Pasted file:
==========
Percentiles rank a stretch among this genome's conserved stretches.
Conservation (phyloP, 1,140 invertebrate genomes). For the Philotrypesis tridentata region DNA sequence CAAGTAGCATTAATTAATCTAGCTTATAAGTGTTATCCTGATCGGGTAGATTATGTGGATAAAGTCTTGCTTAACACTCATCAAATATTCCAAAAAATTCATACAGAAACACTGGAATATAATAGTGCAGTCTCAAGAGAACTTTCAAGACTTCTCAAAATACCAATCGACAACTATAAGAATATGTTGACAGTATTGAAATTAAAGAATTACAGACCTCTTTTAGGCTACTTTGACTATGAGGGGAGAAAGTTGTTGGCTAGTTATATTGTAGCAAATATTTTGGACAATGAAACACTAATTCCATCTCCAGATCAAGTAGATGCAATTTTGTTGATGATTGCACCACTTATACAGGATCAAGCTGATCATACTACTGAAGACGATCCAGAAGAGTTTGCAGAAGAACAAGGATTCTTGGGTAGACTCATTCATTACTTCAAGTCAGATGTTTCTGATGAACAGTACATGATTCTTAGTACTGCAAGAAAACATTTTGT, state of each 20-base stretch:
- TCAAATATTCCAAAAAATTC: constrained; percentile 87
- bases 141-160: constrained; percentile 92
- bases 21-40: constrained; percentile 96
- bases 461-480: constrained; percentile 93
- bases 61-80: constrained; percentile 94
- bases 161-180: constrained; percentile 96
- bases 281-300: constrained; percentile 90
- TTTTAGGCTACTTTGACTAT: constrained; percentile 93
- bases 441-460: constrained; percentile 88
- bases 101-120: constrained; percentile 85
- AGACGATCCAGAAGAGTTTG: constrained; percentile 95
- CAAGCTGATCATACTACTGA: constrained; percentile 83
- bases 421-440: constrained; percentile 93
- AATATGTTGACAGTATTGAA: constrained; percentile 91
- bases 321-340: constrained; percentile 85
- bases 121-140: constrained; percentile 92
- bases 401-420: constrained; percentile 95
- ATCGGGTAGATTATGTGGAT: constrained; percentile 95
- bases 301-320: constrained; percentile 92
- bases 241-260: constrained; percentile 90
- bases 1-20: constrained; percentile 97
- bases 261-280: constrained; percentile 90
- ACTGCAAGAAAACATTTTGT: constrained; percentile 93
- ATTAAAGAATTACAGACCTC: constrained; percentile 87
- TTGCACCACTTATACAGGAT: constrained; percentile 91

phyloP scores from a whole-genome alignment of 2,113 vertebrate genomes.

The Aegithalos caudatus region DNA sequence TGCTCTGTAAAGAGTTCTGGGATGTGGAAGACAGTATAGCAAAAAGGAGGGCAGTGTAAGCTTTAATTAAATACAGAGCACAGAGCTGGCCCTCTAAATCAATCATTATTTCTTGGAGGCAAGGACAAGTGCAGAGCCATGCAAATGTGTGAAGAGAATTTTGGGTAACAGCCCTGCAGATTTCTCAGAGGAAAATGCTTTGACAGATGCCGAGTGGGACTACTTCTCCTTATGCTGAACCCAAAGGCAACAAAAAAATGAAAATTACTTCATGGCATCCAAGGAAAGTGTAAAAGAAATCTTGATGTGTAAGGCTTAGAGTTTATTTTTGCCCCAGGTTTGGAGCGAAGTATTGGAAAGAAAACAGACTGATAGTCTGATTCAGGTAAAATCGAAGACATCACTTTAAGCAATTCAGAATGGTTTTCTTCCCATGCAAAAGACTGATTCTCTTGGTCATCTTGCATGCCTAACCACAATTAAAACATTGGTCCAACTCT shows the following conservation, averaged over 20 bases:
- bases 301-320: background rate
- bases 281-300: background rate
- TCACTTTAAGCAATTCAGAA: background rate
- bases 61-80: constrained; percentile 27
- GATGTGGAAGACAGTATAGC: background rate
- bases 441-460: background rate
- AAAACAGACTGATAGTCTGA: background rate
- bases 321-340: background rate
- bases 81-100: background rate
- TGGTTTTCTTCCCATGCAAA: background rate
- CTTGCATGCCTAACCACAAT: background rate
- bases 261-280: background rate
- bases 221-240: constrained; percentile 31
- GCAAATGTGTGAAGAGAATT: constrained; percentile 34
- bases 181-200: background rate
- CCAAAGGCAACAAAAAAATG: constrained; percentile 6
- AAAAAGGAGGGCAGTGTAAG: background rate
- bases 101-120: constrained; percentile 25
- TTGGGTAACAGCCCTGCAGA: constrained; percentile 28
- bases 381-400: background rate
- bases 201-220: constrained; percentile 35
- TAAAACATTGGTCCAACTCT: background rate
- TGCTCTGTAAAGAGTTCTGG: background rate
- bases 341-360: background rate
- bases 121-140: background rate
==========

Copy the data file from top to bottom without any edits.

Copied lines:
Percentiles rank a stretch among this genome's conserved stretches.
Conservation (phyloP, 1,140 invertebrate genomes). For the Philotrypesis tridentata region DNA sequence CAAGTAGCATTAATTAATCTAGCTTATAAGTGTTATCCTGATCGGGTAGATTATGTGGATAAAGTCTTGCTTAACACTCATCAAATATTCCAAAAAATTCATACAGAAACACTGGAATATAATAGTGCAGTCTCAAGAGAACTTTCAAGACTTCTCAAAATACCAATCGACAACTATAAGAATATGTTGACAGTATTGAAATTAAAGAATTACAGACCTCTTTTAGGCTACTTTGACTATGAGGGGAGAAAGTTGTTGGCTAGTTATATTGTAGCAAATATTTTGGACAATGAAACACTAATTCCATCTCCAGATCAAGTAGATGCAATTTTGTTGATGATTGCACCACTTATACAGGATCAAGCTGATCATACTACTGAAGACGATCCAGAAGAGTTTGCAGAAGAACAAGGATTCTTGGGTAGACTCATTCATTACTTCAAGTCAGATGTTTCTGATGAACAGTACATGATTCTTAGTACTGCAAGAAAACATTTTGT, state of each 20-base stretch:
- TCAAATATTCCAAAAAATTC: constrained; percentile 87
- bases 141-160: constrained; percentile 92
- bases 21-40: constrained; percentile 96
- bases 461-480: constrained; percentile 93
- bases 61-80: constrained; percentile 94
- bases 161-180: constrained; percentile 96
- bases 281-300: constrained; percentile 90
- TTTTAGGCTACTTTGACTAT: constrained; percentile 93
- bases 441-460: constrained; percentile 88
- bases 101-120: constrained; percentile 85
- AGACGATCCAGAAGAGTTTG: constrained; percentile 95
- CAAGCTGATCATACTACTGA: constrained; percentile 83
- bases 421-440: constrained; percentile 93
- AATATGTTGACAGTATTGAA: constrained; percentile 91
- bases 321-340: constrained; percentile 85
- bases 121-140: constrained; percentile 92
- bases 401-420: constrained; percentile 95
- ATCGGGTAGATTATGTGGAT: constrained; percentile 95
- bases 301-320: constrained; percentile 92
- bases 241-260: constrained; percentile 90
- bases 1-20: constrained; percentile 97
- bases 261-280: constrained; percentile 90
- ACTGCAAGAAAACATTTTGT: constrained; percentile 93
- ATTAAAGAATTACAGACCTC: constrained; percentile 87
- TTGCACCACTTATACAGGAT: constrained; percentile 91

phyloP scores from a whole-genome alignment of 2,113 vertebrate genomes.

The Aegithalos caudatus region DNA sequence TGCTCTGTAAAGAGTTCTGGGATGTGGAAGACAGTATAGCAAAAAGGAGGGCAGTGTAAGCTTTAATTAAATACAGAGCACAGAGCTGGCCCTCTAAATCAATCATTATTTCTTGGAGGCAAGGACAAGTGCAGAGCCATGCAAATGTGTGAAGAGAATTTTGGGTAACAGCCCTGCAGATTTCTCAGAGGAAAATGCTTTGACAGATGCCGAGTGGGACTACTTCTCCTTATGCTGAACCCAAAGGCAACAAAAAAATGAAAATTACTTCATGGCATCCAAGGAAAGTGTAAAAGAAATCTTGATGTGTAAGGCTTAGAGTTTATTTTTGCCCCAGGTTTGGAGCGAAGTATTGGAAAGAAAACAGACTGATAGTCTGATTCAGGTAAAATCGAAGACATCACTTTAAGCAATTCAGAATGGTTTTCTTCCCATGCAAAAGACTGATTCTCTTGGTCATCTTGCATGCCTAACCACAATTAAAACATTGGTCCAACTCT shows the following conservation, averaged over 20 bases:
- bases 301-320: background rate
- bases 281-300: background rate
- TCACTTTAAGCAATTCAGAA: background rate
- bases 61-80: constrained; percentile 27
- GATGTGGAAGACAGTATAGC: background rate
- bases 441-460: background rate
- AAAACAGACTGATAGTCTGA: background rate
- bases 321-340: background rate
- bases 81-100: background rate
- TGGTTTTCTTCCCATGCAAA: background rate
- CTTGCATGCCTAACCACAAT: background rate
- bases 261-280: background rate
- bases 221-240: constrained; percentile 31
- GCAAATGTGTGAAGAGAATT: constrained; percentile 34
- bases 181-200: background rate
- CCAAAGGCAACAAAAAAATG: constrained; percentile 6
- AAAAAGGAGGGCAGTGTAAG: background rate
- bases 101-120: constrained; percentile 25
- TTGGGTAACAGCCCTGCAGA: constrained; percentile 28
- bases 381-400: background rate
- bases 201-220: constrained; percentile 35
- TAAAACATTGGTCCAACTCT: background rate
- TGCTCTGTAAAGAGTTCTGG: background rate
- bases 341-360: background rate
- bases 121-140: background rate